Now you can see, it is being compared and no difference found as shown below.

  • Testing:
  • Let’s test this extension.

    Step 1:

    Now, let’s do some changes in development database and then compare it again. Given below are the scripts.

    USE DevelopmentDB;
    GO
    --Adding salary column in Employee Table
    ALTER TABLE Employee ADD salary DECIMAL;
    GO
    
    --Adding Primary key in Employee Table
    ALTER TABLE Employee ADD PRIMARY KEY (EmployeeID);
    GO
    
    --Creating View using Employee Table 
    CREATE VIEW vw_Employee AS
    SELECT EmployeeID, EmployeeName
    FROM Employee
    WHERE EmployeeName like 'dav%';
    GO
    
    --Creating Procedure using Employee Table
    CREATE PROCEDURE sp_Employee_List 
    AS
    SELECT Employee.EmployeeName
    FROM Employee
    WHERE  Employee.BirthDate='1948-12-08';
    GO
    --OUTPUT
    

    Step 2:

    Now, changes are already done in development database. Let’s click on Compare button again to see the changes.

    Step 3:

    After comparing, we can see below that it detected the above changes in development database in comparison with Production Database. There is an Action column which indicates about the type of changes. There are other columns as well which gives you more details about the changes in schema and it is self explanatory.

  • Deployment:
  • As we can see above, the difference in schema in source and target database is captured by schema compare extension and it gives us TWO options to deploy these scripts in Target database (Production).

    Option 1: Generate Script

    Step 1:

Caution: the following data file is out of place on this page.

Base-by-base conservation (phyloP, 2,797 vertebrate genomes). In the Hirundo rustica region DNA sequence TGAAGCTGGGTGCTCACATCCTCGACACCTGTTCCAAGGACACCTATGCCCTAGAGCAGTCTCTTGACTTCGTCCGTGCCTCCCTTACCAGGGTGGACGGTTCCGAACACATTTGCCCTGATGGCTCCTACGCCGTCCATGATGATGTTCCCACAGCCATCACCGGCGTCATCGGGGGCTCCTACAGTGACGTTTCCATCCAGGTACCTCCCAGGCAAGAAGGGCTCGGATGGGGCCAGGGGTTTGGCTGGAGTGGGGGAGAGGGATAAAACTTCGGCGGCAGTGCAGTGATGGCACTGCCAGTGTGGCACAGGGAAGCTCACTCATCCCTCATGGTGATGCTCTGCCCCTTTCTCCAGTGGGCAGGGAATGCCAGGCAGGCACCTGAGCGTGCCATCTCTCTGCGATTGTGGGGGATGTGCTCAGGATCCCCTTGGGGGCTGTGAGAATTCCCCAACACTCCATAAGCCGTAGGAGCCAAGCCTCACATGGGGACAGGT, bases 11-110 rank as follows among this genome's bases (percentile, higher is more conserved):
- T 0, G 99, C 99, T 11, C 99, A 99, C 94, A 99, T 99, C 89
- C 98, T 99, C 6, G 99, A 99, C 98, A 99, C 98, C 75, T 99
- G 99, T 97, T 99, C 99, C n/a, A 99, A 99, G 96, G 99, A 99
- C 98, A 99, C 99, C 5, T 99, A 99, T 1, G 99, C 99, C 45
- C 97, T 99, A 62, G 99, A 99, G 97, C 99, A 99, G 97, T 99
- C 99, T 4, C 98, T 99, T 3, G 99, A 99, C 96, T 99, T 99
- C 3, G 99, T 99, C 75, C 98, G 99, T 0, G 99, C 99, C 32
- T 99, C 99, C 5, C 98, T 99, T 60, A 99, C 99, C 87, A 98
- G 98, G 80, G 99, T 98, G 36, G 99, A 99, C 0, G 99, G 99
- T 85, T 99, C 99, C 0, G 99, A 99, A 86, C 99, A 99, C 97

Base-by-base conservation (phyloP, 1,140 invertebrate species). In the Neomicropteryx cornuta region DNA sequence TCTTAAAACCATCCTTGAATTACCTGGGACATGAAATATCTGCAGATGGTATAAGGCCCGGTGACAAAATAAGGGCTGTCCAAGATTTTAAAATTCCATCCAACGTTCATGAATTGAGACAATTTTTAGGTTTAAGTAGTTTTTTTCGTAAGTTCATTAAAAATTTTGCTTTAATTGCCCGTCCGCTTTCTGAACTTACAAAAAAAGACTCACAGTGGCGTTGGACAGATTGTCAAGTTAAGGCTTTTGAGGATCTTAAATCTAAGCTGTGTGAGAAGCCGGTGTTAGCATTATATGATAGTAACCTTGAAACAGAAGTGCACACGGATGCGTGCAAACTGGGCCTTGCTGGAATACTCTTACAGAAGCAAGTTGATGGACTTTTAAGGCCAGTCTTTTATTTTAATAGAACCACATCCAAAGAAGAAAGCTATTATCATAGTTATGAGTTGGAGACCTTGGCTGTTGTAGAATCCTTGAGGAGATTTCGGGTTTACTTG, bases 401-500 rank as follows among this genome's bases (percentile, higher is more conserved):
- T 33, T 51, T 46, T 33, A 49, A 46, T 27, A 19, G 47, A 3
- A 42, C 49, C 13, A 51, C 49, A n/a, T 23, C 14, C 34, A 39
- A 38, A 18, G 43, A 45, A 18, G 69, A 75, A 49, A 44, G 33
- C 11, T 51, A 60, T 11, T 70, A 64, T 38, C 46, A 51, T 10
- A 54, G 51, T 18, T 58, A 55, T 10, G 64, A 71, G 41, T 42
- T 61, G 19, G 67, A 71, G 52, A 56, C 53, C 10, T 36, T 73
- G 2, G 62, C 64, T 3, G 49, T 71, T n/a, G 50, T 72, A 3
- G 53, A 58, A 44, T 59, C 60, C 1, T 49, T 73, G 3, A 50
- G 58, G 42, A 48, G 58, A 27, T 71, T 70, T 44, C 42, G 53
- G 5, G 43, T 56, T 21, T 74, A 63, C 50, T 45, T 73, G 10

This option generates the change script as shown below. By default, it generates all scripts checked in the include column but you can also uncheck some of the scripts which you do not want to generate the script. It gives us freedom to deploy the script(s) at a later stage. This option can be very handy where we have a separate deployment team.

    Step 2:

    Once you click on the Generate Script button, it opens up like this and shows the script. You can save the script for later deployment or you can execute it immediately in the target server & database. It also gives us message that scripts generated successfully, as shown below.

    Option 2: Apply

    Step 1:

    This extension provides another option to deploy the scripts immediately by simply clicking on APPLY button. In this step, you need to first select the script(s) to be deployed on the target server & database from include column. After that just click on APPLY button.

    Step 2:

    After that, it asks for the confirmation for the deployment. Please confirm by clicking on Yes button.

    Step 3:

    Upon confirmation, the target database gets updated with the changes in the source database as shown below:

    Step 4:

    Now, you can compare again by pressing Compare button to check the differences and if successfully deployed then you will get given below message (No schema differences were found.)

    Options:

    Given below Options button gives us the flexibility to select what options should be compared in the source and target databases schema.

    Step 1:

    Once you click on Options button, it opens up Schema Compare Options window which has two tabs General Options / Include Object Types, by default most of the options are selected but many other options can be checked and unchecked from here in order to customize this compare.

    Step 2:

    Once you are done with the selection, just press OK button or you can Reset it to default settings by pressing Reset button.

    Switch direction:

    As the names implies in switch direction, this option is very handy because sometimes we select source as target and vice versa. You can just fix it by simply clicking on this button as shown below.

    Direction has been changed as shown below:

    Open .scmp file & Save .scmp file:

    This option gives us the flexibility to save the configuration, what we did so far in the above steps and opens it up at later stage. With the help of this option, you can create all the configuration settings one time and save it and then reuse it again and again.

    Clean Database:

    In order to clean up the databases, we can use given below dode.

    DROP DATABASE DevelopmentDB;
    GO
    
    DROP DATABASE ProductionDB;
    GO
    --OUTPUT
    

    Conclusion:

    This is a very handy extension, when it comes to script deployment. Do let me know, how do you deploy your scripts.